Desperate Housewives on the verge of a nervous breakdown

Pedro Almodovar takes his zany Spanish film to the American suburbs – and television

Pedro Almodovar, the Spanish director who gave the film world a comatose female bullfighter, a pregnant nun and charming drag queens, is poised to set foot on unlikely turf – the American suburbs. His 1988 Oscar-nominated comedy, Women on the Verge of a Nervous Breakdown, is slated to become a television series for Fox. It will be set not on the stylish streets of Barcelona but in the land of two-car garages, where gazpacho is an exotic offering at the local mall.

The studio has hired Mimi Schmir, known for the hit series Grey's Anatomy, to write the pilot script. But the plump, spiky-haired director from La Mancha, who has won Oscars for Talk to Her and All About My Mother, will help develop the series and will appear as executive producer in the credits. Fox TV decided to acquire the rights to the zany comedy – about a voice-over actress who is dumped by her lover – because of the director's global prestige and strong female characters. "Pedro Almodovar is unarguably one of the great film-makers of our time, and this movie overflows with rich, funny, complex characters and relationships," David Madden, executive vice-president of Fox, told The Hollywood Reporter. "We know that the Almodovar brand will be meaningful both internationally and domestically."

This is perhaps the first time Almodovar has been described as a brand. The man who got his start with sex-crazed, murderous matadors before moving on to subtler stories is rarely described in commercial terms in his homeland. He is linked, rather, with the counter-culture movement of the 1980s, when arts and alternative lifestyles flourished after decades of repression under the Franco dictatorship. Almodovar isn't even a darling of Spain's film academy, having quit after a row over voting procedures.

But the colourful, pop aesthetic of his films is clearly made-for-TV material. In Women on the Verge, the main character sports high heels and a tube skirt worthy of Sex and the City. The director himself describes the film in terms that could apply to other tales of the rich US suburbs, like Desperate Housewives. "The world needs a good overdose of optimism. For that reason I have tried to make a film in which everything is very beautiful and pleasurable, even though it seems unreal," he said. "The people dress well. They live in nice homes with beautiful views. The public services are efficient and pharmacists don't ask for prescriptions. Everything is beautiful, artificial and stylised."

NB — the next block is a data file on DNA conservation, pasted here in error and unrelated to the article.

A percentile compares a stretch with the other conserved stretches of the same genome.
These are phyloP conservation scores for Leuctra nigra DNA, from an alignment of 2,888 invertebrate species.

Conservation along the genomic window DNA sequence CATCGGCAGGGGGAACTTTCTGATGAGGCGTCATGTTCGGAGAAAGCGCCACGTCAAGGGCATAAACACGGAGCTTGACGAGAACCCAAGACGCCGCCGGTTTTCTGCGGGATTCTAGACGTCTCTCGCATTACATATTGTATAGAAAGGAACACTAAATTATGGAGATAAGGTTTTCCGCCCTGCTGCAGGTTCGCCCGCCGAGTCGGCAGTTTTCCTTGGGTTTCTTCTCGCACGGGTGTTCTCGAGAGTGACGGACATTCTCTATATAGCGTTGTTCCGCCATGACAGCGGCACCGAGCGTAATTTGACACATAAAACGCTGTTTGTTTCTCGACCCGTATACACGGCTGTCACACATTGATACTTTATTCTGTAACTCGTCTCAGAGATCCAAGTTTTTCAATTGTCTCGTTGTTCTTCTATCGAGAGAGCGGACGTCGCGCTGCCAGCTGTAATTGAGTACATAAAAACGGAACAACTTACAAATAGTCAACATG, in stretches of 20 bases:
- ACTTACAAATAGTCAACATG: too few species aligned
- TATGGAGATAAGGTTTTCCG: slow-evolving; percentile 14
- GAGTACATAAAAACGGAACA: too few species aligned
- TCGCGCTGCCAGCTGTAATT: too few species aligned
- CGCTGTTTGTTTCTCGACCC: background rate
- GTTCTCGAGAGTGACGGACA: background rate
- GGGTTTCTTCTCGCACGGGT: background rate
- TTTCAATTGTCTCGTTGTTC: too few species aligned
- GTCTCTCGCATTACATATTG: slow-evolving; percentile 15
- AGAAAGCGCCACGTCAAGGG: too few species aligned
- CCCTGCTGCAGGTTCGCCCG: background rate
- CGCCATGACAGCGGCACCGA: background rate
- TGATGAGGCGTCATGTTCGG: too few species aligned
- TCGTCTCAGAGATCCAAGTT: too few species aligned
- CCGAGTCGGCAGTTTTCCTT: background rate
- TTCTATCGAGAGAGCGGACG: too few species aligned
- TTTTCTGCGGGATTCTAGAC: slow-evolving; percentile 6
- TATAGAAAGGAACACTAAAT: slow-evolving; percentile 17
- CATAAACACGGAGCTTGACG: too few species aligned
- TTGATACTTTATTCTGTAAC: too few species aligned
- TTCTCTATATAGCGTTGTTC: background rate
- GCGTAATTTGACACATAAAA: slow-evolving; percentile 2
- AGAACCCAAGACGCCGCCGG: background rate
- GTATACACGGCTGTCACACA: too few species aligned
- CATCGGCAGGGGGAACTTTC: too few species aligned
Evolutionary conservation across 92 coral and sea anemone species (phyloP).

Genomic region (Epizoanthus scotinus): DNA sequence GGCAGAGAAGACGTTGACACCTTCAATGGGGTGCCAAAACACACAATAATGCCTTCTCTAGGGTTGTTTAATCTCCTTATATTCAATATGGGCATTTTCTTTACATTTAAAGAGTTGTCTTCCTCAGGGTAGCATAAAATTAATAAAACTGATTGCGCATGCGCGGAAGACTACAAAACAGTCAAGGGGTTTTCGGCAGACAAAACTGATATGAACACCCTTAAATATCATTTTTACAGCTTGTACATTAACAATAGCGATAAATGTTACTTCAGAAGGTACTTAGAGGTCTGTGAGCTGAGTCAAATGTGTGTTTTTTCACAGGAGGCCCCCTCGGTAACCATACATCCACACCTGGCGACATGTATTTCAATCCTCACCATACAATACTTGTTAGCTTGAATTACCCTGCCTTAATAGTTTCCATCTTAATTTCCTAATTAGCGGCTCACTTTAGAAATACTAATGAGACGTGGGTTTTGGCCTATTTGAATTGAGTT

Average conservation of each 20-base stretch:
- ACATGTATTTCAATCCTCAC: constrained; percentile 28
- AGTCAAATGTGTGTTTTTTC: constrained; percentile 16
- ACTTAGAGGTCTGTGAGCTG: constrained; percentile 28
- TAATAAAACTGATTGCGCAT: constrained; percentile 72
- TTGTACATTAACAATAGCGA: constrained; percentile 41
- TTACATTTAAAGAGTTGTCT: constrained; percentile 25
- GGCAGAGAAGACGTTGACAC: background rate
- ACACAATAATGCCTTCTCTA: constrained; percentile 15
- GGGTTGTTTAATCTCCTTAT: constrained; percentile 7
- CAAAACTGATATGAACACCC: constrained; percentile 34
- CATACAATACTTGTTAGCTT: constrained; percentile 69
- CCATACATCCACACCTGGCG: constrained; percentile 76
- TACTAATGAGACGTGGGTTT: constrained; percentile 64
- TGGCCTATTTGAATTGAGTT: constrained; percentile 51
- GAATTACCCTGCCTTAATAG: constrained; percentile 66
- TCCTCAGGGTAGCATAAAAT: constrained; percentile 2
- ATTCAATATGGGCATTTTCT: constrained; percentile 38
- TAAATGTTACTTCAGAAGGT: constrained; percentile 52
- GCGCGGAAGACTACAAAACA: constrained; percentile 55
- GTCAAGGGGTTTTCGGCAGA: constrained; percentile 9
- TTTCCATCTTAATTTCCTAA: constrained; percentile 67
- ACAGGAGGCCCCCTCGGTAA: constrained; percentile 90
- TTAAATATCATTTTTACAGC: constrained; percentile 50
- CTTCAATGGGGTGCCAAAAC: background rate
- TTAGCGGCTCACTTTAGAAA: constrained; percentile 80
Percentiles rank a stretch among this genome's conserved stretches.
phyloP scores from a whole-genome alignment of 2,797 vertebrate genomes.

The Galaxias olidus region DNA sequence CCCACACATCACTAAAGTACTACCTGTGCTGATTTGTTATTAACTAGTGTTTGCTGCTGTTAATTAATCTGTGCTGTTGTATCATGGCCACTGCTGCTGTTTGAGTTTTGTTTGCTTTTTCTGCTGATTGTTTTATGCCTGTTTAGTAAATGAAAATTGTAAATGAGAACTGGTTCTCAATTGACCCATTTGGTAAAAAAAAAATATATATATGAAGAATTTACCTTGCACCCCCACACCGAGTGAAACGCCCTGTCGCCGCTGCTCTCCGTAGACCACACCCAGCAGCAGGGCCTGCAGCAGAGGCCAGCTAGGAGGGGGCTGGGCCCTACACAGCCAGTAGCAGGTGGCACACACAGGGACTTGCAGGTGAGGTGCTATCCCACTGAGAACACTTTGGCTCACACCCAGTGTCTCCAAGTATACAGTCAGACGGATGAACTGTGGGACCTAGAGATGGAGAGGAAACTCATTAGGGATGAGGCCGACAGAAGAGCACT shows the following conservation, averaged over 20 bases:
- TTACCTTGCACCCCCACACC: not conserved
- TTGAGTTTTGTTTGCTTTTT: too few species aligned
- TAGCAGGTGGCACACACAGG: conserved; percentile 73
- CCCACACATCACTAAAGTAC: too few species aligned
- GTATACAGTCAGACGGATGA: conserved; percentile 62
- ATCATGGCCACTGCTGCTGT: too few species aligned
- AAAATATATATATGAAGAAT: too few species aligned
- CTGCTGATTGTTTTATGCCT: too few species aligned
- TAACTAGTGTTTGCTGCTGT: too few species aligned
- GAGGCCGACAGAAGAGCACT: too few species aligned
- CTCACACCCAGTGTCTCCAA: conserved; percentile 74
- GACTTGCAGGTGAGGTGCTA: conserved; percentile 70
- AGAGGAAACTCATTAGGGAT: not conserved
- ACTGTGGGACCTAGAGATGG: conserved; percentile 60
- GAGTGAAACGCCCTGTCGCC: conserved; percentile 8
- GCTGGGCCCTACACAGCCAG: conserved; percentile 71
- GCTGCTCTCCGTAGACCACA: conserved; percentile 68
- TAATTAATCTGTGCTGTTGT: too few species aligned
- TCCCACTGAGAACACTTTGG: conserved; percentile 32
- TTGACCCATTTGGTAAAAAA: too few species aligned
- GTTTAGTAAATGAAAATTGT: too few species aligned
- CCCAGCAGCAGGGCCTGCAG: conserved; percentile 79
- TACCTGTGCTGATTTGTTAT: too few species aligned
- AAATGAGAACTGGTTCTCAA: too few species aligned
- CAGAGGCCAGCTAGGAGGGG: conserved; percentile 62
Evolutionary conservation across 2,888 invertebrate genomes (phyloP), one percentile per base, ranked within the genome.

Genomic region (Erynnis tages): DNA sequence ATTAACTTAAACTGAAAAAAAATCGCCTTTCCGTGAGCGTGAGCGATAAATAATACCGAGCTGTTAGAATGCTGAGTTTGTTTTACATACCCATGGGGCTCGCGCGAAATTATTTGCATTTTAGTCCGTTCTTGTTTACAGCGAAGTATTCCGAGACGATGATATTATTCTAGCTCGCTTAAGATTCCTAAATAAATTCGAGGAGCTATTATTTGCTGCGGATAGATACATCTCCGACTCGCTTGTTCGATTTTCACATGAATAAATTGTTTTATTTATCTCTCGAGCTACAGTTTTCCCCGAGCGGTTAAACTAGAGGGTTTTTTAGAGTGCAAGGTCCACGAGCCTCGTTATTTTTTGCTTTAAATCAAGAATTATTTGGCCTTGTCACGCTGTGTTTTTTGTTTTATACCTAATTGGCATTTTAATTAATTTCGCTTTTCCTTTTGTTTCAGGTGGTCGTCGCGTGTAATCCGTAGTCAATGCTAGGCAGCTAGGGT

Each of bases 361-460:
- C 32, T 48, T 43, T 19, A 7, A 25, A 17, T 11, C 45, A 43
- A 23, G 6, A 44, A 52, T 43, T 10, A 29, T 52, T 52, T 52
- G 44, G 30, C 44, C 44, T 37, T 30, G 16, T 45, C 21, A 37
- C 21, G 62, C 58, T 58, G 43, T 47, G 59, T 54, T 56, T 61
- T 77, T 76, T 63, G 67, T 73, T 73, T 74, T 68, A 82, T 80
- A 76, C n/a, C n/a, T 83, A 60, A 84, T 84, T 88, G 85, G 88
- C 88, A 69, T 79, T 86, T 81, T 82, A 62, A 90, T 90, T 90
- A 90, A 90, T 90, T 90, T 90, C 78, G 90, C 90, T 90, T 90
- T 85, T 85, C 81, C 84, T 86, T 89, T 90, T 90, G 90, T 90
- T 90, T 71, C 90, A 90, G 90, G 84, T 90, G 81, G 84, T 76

Still, it is hard to imagine how the movie will morph into a TV saga. The scriptwriter, Schmir, a self-confessed Almodovar fan, said the series will be a "suburban drama" about a group of women who have known each other for a long time, and are facing mid-life crises. By contrast, the film revolves around an actress called Pepa (played by Almodovar muse Carmen Maura) on a quest to tell the lover who has dumped her that she's pregnant. In the process, Pepa is nearly killed by her lover's insane ex-wife and her friend almost commits suicide when she learns her boyfriend and his friends are Shia terrorists.

A spoof of 1950s American comedies, the film bursts with gags. A murder is averted by a shopping cart. Phones and answering machines, Almodovar's pet peeve from his days working at the Spanish firm Telefonica, are repeatedly thrown out of windows. The gazpacho spiked with sleeping pills and intended for Pepa's unfaithful lover is consumed by someone else. There are chase scenes, a mambo-loving taxi driver and a kiss from a young Antonio Banderas. The film's ending is typical of Almodovar, but it may not appeal to the Sex and the City brigade: Pepa finally tracks down the lover who jilted her – and decides she's better off without him.

The Spanish media welcomed news of Almodovar's television debut with the usual patriotic cheer that pours forth whenever one of their own succeeds in an US market – even if that market happens to be relatively low-brow and tame for the director and many of his fans. "Almodovar's 'girl' will give a Spanish flavour to American television series," conservative newspaper ABC gushed.

So far there has been no mention of Almodovar's new (and Oscar-winning) muse, Penelope Cruz. But, at 35, she is presumably too young for a mid-life crisis.

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